The emerging picture appeared to be complete when the proteasome activator subunits PA28α and PA28β [28, 29], which bind to the outer α-rings of the 20S proteasome thereby forming so-called hybrid-proteasomes [19S–20S–PA28] [30, 31], were also found to be induced by IFN-γ [32]. Expression of PA28, however, is not restricted to IFN-γ induction, but is found in almost all tissues analyzed. Biochemical studies revealed that PA28 does not activate the proteasome by directly affecting the hydrolyzing activities of the different active sites buried in the catalytic cavity [33, 34]. In contrast, structural and biochemical evidence suggests that, by binding to the outer α-rings of the 20S proteasome, PA28 causes the N-terminal tails of the α-subunits to flip upwards, thereby facilitating substrate entry and product exit through the otherwise closed central ‘gate’ of the 20S proteasome [35, 36]. On the basis of these observations, it was suggested that such an open conformation might support the release of longer N-terminally-extended peptides, which were assumed to be adapted to the requirements of antigen presentation. However, binding of the 19S regulator also results in the complete opening of the gates [37]. Thus, it is unlikely that observed biological effects of PA28 function (see further down) are primarily the result of a gated 20S proteasome configuration. Indeed, PA28-deficient mice are viable suggesting a more specialized function for this protein [38].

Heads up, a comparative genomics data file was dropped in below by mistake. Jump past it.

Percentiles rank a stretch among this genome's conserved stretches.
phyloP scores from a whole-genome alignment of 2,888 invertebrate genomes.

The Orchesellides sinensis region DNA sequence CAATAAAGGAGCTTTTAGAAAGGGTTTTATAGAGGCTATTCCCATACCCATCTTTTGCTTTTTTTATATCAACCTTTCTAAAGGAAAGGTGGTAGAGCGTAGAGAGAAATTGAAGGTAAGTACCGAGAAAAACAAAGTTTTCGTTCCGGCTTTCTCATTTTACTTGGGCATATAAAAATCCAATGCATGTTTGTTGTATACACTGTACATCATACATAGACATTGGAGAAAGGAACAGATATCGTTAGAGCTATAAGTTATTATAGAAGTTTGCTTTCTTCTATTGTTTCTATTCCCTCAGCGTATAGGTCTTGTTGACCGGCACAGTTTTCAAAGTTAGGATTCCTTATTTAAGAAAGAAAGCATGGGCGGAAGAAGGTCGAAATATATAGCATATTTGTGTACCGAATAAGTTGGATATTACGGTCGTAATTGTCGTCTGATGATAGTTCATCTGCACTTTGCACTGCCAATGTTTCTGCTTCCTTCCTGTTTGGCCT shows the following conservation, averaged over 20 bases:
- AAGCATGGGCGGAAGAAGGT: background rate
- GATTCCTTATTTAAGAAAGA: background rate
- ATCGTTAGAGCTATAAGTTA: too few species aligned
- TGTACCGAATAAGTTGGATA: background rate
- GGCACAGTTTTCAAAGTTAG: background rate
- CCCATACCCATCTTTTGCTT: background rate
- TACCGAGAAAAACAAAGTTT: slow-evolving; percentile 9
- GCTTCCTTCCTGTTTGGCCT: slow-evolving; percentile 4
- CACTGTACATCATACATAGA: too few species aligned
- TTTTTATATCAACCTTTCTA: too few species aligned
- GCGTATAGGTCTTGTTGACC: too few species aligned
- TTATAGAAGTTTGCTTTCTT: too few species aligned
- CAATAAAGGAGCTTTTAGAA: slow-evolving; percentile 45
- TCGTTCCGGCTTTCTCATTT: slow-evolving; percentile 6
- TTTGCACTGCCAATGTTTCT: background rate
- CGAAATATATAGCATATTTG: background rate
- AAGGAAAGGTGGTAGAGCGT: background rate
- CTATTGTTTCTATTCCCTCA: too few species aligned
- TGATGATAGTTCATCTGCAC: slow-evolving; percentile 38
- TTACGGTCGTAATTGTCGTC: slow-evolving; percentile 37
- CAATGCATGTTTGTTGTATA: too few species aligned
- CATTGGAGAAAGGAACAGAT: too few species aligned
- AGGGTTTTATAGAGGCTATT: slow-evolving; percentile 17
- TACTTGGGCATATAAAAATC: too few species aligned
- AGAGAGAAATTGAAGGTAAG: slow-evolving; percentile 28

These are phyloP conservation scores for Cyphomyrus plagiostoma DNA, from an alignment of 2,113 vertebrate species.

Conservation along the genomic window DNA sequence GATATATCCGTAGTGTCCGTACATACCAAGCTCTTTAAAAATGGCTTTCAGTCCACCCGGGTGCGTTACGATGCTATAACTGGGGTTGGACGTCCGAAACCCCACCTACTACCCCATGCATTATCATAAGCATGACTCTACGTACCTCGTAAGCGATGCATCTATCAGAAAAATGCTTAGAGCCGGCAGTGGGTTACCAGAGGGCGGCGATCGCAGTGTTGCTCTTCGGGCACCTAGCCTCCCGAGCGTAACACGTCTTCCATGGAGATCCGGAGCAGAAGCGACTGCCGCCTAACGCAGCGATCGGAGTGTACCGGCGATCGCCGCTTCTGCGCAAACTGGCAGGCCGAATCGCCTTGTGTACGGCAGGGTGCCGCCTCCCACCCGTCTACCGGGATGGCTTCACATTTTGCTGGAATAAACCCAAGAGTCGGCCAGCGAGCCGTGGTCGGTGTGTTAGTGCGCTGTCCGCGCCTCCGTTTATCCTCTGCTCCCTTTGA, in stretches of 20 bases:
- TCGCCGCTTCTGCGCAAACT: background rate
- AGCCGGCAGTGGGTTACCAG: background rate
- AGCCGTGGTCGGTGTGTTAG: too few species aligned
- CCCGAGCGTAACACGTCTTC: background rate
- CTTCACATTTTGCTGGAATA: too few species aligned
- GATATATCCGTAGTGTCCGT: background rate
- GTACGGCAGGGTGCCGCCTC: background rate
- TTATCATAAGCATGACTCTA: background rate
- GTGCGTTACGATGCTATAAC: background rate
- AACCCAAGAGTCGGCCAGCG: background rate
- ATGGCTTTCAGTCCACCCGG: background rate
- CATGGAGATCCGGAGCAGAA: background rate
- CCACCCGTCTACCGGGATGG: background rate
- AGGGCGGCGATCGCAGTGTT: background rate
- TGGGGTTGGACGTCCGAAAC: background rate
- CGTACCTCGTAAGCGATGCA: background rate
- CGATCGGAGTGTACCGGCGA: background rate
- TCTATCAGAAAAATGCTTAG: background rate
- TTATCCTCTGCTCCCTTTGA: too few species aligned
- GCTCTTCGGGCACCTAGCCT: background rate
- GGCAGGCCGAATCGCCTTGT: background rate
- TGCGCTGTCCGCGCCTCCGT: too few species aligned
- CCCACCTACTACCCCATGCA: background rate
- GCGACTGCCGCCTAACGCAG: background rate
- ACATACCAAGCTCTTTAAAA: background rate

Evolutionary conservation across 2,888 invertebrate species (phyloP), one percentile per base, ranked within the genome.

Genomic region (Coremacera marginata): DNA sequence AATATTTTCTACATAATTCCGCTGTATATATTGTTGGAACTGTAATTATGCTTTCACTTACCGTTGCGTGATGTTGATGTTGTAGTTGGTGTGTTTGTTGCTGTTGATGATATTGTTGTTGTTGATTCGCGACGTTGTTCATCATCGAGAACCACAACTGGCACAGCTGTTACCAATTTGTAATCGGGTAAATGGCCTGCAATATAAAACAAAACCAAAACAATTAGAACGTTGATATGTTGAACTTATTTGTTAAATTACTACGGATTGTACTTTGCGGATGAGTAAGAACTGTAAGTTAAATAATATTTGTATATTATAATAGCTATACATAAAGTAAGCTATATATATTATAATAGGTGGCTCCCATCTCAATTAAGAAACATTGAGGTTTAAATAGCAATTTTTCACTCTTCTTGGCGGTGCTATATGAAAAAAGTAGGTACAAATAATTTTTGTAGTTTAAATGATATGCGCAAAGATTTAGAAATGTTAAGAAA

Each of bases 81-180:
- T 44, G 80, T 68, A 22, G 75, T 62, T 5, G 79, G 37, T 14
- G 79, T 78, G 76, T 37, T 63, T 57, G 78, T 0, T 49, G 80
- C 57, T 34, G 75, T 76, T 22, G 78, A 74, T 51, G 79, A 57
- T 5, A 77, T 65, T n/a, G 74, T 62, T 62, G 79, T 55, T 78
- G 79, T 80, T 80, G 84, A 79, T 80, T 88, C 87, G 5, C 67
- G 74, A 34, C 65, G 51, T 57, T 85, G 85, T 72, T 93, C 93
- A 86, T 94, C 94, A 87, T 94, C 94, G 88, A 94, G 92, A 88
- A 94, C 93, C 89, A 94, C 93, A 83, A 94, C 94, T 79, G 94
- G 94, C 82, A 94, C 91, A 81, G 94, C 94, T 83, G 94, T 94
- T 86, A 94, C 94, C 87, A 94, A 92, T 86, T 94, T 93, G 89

Proteasomal antigen processing and contribution of immunosubunits

The early finding that in vitro experiments, using purified 20S proteasomes (standard and immuno), in combination with synthetic peptide substrates encompassing the epitopes and the natural flanking sequences, reproduced the observations made in intact cellular systems with surprisingly high fidelity [24, 39], led to a detailed analysis of a large number of different antigenic peptides of viral, bacterial and human origin. An important outcome of these experiments is that both standard and immunoproteasomes are able to generate MHC class I epitopes. Nevertheless, there can exist dramatic differences between the two subtypes with respect to the efficiency at which a given epitope can be generated. For example, experiments in which HeLa cells were infected with vaccinia virus expressing the hepatitis B virus (HBV) core antigen revealed an efficient liberation and presentation of the HBVcAg141–151 epitope [40]. However, presentation of this epitope essentially required the stimulation of HeLa cells with IFN-γ and the formation of immunoproteasomes. Thus, no measurable peptide-specific CTL response was triggered in the presence of standard proteasomes only. Similarly, processing of a Mage-3-derived epitope essentially requires the presence of immunoproteasomes [41]. In contrast, the generation of a melanocyte Melan-A-derived tumor epitope was reported to be significantly impaired in the presence of immunoproteasomes [42].